Connect with us

Features

Love Without Boundaries with Bukola Ayinde: Guidelines for Inclusive Education

Bukola Ayinde

Published

 on

What you need to know before admitting that special needs child into your school.
The aim of this article is not to make inclusive education complex but to equip you for an interesting journey into the world of special education. Once your heart is open to receive children with physical or learning disabilities into your school, you will always find a way to meet their needs. It doesn’t matter if you have a lot of funds or not.

Also remember that the other students in the school would benefit from having a classmate who has special needs. How? You may ask. It teaches them about differences. It helps them to be creativity in their thinking, communication and social interaction. It helps them to show empathy towards others who have challenges.

When we, as parents and teachers get old, we will become dependent on our children to make some decisions for us. At this stage, it is said that we have special needs due to old age or ill health. Would we want our children to neglect us or lock us away? Let’s sow good seeds.

1. Assessment of the special needs child
The school needs to request for the medical diagnosis for the special needs child who is seeking admission. Kindly ask for an assessment report from a pediatric neurologist. A pediatric neurologist is a doctor that manages disorders of the brain, spinal cord, peripheral nerve and muscle affecting infants, children and adolescents. In Nigeria you can find one in a teaching hospital, a general hospital or a private hospital.
Please note, the child’s parents or a special needs educator cannot, and should not give a medical diagnosis. This can only be conducted and a report issued by a pediatric neurologist.
Getting a diagnosis is not to label the child but it is to better understand the medical condition of the child and to meet his or her needs appropriately.

2. Different diagnosis, different needs
A child’s medical diagnosis will determine the approach the school will take in meeting his/ her needs. The common developmental disorders include: Down Syndrome, Cerebral Palsy, Autism, ADHD (Attention deficit hyperactivity disorder) and Learning disability.

• For children with cerebral palsy, their needs are oftentimes physical. This may include the need to have a suitable chair and table in the classroom, a stroller to move around the school compound and a personal care giver to assist with movement and other needs. However, this still depends on the severity or otherwise of each case. It is not every child with cerebral palsy that requires assistance in the classroom.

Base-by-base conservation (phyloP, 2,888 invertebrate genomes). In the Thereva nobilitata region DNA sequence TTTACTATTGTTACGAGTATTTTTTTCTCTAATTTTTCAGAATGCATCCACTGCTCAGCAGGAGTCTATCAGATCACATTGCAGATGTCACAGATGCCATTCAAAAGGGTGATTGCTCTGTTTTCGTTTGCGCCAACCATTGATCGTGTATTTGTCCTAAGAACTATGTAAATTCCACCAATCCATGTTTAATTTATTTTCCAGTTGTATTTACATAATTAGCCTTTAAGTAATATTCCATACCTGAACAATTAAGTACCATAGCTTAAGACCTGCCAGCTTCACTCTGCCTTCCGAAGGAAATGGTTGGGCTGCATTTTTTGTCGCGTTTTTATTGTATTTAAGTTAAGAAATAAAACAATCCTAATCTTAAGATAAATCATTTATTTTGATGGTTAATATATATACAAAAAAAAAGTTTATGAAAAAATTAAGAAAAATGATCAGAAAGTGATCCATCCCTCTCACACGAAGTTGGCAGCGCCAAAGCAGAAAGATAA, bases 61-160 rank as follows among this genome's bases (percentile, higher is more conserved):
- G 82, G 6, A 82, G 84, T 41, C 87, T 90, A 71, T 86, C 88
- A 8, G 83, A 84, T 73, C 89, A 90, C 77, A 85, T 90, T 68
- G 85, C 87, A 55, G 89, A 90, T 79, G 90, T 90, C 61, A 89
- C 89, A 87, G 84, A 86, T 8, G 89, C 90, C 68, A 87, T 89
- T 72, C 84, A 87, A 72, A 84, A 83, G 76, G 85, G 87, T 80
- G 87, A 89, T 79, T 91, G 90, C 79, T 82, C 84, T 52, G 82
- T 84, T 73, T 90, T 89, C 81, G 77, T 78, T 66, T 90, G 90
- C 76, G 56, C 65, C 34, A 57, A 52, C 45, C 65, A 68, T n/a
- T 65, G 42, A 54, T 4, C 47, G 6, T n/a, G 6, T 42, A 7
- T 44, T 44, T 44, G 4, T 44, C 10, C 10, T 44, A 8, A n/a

• For children with autism and ADHD, it is more of emotional and behavioural needs.

A child with autism may not understand how to handle social interaction and communication. While a child diagnosed with ADHD may have above-normal levels of hyperactive and impulsive behaviors. Therefore, this child may have issues with handling self-control. This also depends on the severity of each case.

• Children with Down Syndrome usually learn and progress more slowly than most children. Likewise this depends on each case.

• Learning disability is a very broad term. It can manifest in different ways in children. It can interfere with learning basic skills such as reading, writing and/or math. It can also interfere with higher level skills such as organization, time planning, abstract reasoning, long or short-term memory and attention. This child may need extra lessons. This child may need a one on one attention in class.

3. A meeting with the child’s parents, therapist and care giver
A meeting should be scheduled (after the IEP (Individualised Educational Plan) has been done) for all parties involved to understand the needs of the child. It would also give the parents the opportunity to state their expectations about their child and the school to understand how they can come in and what they can and cannot do for the child. This is very important so that everyone is on the same page. This should also be reviewed at least twice a term, it may be more.

4. Working with other professionals
If the school doesn’t have special needs educators, it may be wise to seek counsel from other professionals.

• The child with special learning needs would need an IEP (Individualised Educational plan). The child would be assessed by a special needs educator to find out learning capabilities and needs. This would guide the class teacher on what the child can do and also set goals that are achievable for the child.

• A child living with autism or ADHD may require the services of a behavioral therapist; depending on the severity of the needs. This may just require that a trained learning assistant sits with the child in class. This will be to guide the special needs child during classes and to also correct inappropriate behavior.